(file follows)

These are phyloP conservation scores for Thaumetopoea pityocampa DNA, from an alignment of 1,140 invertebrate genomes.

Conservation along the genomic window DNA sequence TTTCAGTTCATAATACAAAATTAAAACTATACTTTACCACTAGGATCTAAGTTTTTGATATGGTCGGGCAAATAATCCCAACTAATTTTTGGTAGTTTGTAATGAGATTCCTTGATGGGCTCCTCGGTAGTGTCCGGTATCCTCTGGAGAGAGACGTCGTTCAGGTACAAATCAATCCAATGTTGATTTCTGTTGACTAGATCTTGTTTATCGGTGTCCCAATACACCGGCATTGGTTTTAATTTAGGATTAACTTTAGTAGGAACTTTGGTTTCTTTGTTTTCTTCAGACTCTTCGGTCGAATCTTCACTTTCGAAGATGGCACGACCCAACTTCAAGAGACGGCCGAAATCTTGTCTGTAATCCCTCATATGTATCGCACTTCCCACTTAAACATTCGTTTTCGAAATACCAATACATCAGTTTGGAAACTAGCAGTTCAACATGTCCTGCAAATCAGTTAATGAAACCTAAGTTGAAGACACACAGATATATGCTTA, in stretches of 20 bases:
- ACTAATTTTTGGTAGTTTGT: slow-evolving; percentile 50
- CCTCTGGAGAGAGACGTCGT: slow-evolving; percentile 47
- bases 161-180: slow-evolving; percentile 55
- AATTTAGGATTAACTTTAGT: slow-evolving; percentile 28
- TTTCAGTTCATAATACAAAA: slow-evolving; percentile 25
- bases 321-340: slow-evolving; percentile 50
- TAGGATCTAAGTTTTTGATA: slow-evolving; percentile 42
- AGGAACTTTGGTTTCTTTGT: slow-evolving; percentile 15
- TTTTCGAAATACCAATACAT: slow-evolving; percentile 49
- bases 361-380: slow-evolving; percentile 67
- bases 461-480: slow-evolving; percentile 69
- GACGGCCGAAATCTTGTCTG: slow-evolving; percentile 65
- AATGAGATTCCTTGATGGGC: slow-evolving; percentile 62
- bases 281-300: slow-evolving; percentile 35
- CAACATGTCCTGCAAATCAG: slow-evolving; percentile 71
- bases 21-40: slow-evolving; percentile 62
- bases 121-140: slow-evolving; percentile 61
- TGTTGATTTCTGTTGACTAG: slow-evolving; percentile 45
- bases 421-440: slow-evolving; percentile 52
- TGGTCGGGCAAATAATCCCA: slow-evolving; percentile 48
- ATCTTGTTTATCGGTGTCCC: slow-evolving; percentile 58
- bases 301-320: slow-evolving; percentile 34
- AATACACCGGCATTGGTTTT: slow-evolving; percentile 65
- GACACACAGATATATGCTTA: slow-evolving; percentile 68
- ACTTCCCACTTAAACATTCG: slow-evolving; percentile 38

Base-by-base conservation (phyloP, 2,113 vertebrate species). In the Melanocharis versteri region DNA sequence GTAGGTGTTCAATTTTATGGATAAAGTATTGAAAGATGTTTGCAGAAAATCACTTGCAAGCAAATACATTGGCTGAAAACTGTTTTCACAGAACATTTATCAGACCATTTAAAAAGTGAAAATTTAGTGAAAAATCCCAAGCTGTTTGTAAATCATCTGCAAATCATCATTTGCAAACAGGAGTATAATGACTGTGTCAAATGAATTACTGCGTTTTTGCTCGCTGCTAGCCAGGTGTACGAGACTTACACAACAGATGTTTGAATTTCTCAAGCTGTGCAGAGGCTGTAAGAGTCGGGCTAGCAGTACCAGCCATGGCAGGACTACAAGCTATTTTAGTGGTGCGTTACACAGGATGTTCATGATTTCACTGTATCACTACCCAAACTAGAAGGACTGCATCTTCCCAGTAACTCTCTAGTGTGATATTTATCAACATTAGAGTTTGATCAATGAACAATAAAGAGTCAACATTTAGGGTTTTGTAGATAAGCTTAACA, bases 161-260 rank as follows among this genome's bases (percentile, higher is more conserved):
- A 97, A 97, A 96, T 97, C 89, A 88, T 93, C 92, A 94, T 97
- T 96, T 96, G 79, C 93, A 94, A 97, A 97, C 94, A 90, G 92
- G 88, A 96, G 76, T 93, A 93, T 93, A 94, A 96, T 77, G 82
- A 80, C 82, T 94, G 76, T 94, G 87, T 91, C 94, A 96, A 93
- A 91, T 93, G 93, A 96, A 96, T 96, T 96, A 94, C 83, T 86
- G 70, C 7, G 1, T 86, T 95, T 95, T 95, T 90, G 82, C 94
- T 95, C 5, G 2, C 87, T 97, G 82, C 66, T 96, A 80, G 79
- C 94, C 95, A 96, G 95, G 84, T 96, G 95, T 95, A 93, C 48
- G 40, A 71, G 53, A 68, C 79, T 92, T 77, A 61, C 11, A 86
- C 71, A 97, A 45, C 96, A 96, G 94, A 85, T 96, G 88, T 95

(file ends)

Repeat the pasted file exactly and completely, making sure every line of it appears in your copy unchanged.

These are phyloP conservation scores for Thaumetopoea pityocampa DNA, from an alignment of 1,140 invertebrate genomes.

Conservation along the genomic window DNA sequence TTTCAGTTCATAATACAAAATTAAAACTATACTTTACCACTAGGATCTAAGTTTTTGATATGGTCGGGCAAATAATCCCAACTAATTTTTGGTAGTTTGTAATGAGATTCCTTGATGGGCTCCTCGGTAGTGTCCGGTATCCTCTGGAGAGAGACGTCGTTCAGGTACAAATCAATCCAATGTTGATTTCTGTTGACTAGATCTTGTTTATCGGTGTCCCAATACACCGGCATTGGTTTTAATTTAGGATTAACTTTAGTAGGAACTTTGGTTTCTTTGTTTTCTTCAGACTCTTCGGTCGAATCTTCACTTTCGAAGATGGCACGACCCAACTTCAAGAGACGGCCGAAATCTTGTCTGTAATCCCTCATATGTATCGCACTTCCCACTTAAACATTCGTTTTCGAAATACCAATACATCAGTTTGGAAACTAGCAGTTCAACATGTCCTGCAAATCAGTTAATGAAACCTAAGTTGAAGACACACAGATATATGCTTA, in stretches of 20 bases:
- ACTAATTTTTGGTAGTTTGT: slow-evolving; percentile 50
- CCTCTGGAGAGAGACGTCGT: slow-evolving; percentile 47
- bases 161-180: slow-evolving; percentile 55
- AATTTAGGATTAACTTTAGT: slow-evolving; percentile 28
- TTTCAGTTCATAATACAAAA: slow-evolving; percentile 25
- bases 321-340: slow-evolving; percentile 50
- TAGGATCTAAGTTTTTGATA: slow-evolving; percentile 42
- AGGAACTTTGGTTTCTTTGT: slow-evolving; percentile 15
- TTTTCGAAATACCAATACAT: slow-evolving; percentile 49
- bases 361-380: slow-evolving; percentile 67
- bases 461-480: slow-evolving; percentile 69
- GACGGCCGAAATCTTGTCTG: slow-evolving; percentile 65
- AATGAGATTCCTTGATGGGC: slow-evolving; percentile 62
- bases 281-300: slow-evolving; percentile 35
- CAACATGTCCTGCAAATCAG: slow-evolving; percentile 71
- bases 21-40: slow-evolving; percentile 62
- bases 121-140: slow-evolving; percentile 61
- TGTTGATTTCTGTTGACTAG: slow-evolving; percentile 45
- bases 421-440: slow-evolving; percentile 52
- TGGTCGGGCAAATAATCCCA: slow-evolving; percentile 48
- ATCTTGTTTATCGGTGTCCC: slow-evolving; percentile 58
- bases 301-320: slow-evolving; percentile 34
- AATACACCGGCATTGGTTTT: slow-evolving; percentile 65
- GACACACAGATATATGCTTA: slow-evolving; percentile 68
- ACTTCCCACTTAAACATTCG: slow-evolving; percentile 38

Base-by-base conservation (phyloP, 2,113 vertebrate species). In the Melanocharis versteri region DNA sequence GTAGGTGTTCAATTTTATGGATAAAGTATTGAAAGATGTTTGCAGAAAATCACTTGCAAGCAAATACATTGGCTGAAAACTGTTTTCACAGAACATTTATCAGACCATTTAAAAAGTGAAAATTTAGTGAAAAATCCCAAGCTGTTTGTAAATCATCTGCAAATCATCATTTGCAAACAGGAGTATAATGACTGTGTCAAATGAATTACTGCGTTTTTGCTCGCTGCTAGCCAGGTGTACGAGACTTACACAACAGATGTTTGAATTTCTCAAGCTGTGCAGAGGCTGTAAGAGTCGGGCTAGCAGTACCAGCCATGGCAGGACTACAAGCTATTTTAGTGGTGCGTTACACAGGATGTTCATGATTTCACTGTATCACTACCCAAACTAGAAGGACTGCATCTTCCCAGTAACTCTCTAGTGTGATATTTATCAACATTAGAGTTTGATCAATGAACAATAAAGAGTCAACATTTAGGGTTTTGTAGATAAGCTTAACA, bases 161-260 rank as follows among this genome's bases (percentile, higher is more conserved):
- A 97, A 97, A 96, T 97, C 89, A 88, T 93, C 92, A 94, T 97
- T 96, T 96, G 79, C 93, A 94, A 97, A 97, C 94, A 90, G 92
- G 88, A 96, G 76, T 93, A 93, T 93, A 94, A 96, T 77, G 82
- A 80, C 82, T 94, G 76, T 94, G 87, T 91, C 94, A 96, A 93
- A 91, T 93, G 93, A 96, A 96, T 96, T 96, A 94, C 83, T 86
- G 70, C 7, G 1, T 86, T 95, T 95, T 95, T 90, G 82, C 94
- T 95, C 5, G 2, C 87, T 97, G 82, C 66, T 96, A 80, G 79
- C 94, C 95, A 96, G 95, G 84, T 96, G 95, T 95, A 93, C 48
- G 40, A 71, G 53, A 68, C 79, T 92, T 77, A 61, C 11, A 86
- C 71, A 97, A 45, C 96, A 96, G 94, A 85, T 96, G 88, T 95